Red Alert Issued Over Air Pollution in Beijing
Officials in Beijing have been forced to issue their first ever ‘red alert’ air pollution warning in anticipation of a smog incident over the coming days. The warning system, devised in 2013, rates air quality into four bands blue, yellow, orange and red. Alerts are issued 24 hours before the onset of an incident; the highest red level is reached when the air quality index is predicted to stay above 200 for more than 72 hours.
“It is history – this is a precedent set,” Ma Jun, director of the Institute of Public an Environmental Affairs told the Guardian. “This is extremely important to stop children from being exposed to such a high level of pollution. It just shows that air pollution is still a very big challenge to the city of Beijing and that the government has paid greater attention to this issue,”
The government issues alerts using multiple channels including TV, radio, newspapers, text and the internet. Officials have put into action a number of measures designed to protect Beijing’s 23 million residents, these include closing schools, operating an alternate day driving ban, and stopping fireworks and outside barbecues. Government agencies will also keep 30% of their vehicles off the streets.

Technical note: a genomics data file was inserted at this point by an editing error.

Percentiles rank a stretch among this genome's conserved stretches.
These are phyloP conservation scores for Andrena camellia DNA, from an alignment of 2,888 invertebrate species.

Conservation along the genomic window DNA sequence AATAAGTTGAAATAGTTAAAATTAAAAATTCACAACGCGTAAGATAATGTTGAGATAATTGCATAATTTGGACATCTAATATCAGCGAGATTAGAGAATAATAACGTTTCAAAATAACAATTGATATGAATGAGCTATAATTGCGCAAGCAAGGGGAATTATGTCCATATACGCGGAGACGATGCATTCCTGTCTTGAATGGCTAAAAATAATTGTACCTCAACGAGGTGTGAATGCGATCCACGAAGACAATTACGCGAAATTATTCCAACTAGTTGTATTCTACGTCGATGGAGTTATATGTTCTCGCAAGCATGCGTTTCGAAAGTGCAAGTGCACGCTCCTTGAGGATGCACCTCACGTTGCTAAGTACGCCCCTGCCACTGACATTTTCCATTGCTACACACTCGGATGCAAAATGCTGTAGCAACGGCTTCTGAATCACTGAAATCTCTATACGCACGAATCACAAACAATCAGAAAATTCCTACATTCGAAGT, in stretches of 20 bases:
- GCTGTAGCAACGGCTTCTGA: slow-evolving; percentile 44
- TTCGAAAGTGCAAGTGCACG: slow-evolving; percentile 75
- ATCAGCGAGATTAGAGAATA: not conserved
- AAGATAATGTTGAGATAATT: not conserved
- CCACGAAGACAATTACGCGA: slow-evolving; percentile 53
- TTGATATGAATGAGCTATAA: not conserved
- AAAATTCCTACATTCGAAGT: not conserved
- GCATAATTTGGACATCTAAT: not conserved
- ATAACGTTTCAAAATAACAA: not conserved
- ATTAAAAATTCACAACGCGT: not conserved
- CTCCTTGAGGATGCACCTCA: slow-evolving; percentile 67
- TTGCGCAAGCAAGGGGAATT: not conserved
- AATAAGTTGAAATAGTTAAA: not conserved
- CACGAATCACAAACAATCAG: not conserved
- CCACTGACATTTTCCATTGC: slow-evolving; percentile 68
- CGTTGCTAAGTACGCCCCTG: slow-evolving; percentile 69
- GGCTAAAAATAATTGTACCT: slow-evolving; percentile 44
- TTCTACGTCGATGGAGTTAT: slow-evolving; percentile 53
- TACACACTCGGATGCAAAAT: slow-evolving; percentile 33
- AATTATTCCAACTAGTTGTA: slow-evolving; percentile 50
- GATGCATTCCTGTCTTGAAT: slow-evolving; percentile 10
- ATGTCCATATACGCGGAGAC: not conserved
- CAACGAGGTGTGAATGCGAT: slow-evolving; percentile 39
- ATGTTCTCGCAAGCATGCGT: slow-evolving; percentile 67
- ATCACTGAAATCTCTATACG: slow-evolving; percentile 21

Last week, the city was subject to PM 2.5 levels almost 40 times higher than the World Health Organisation recommended limit, causing some industrial processes to be closed under an orange alert. Earlier this year a study by American scientists estimated that poor air quality kills 4,000 people in China every day.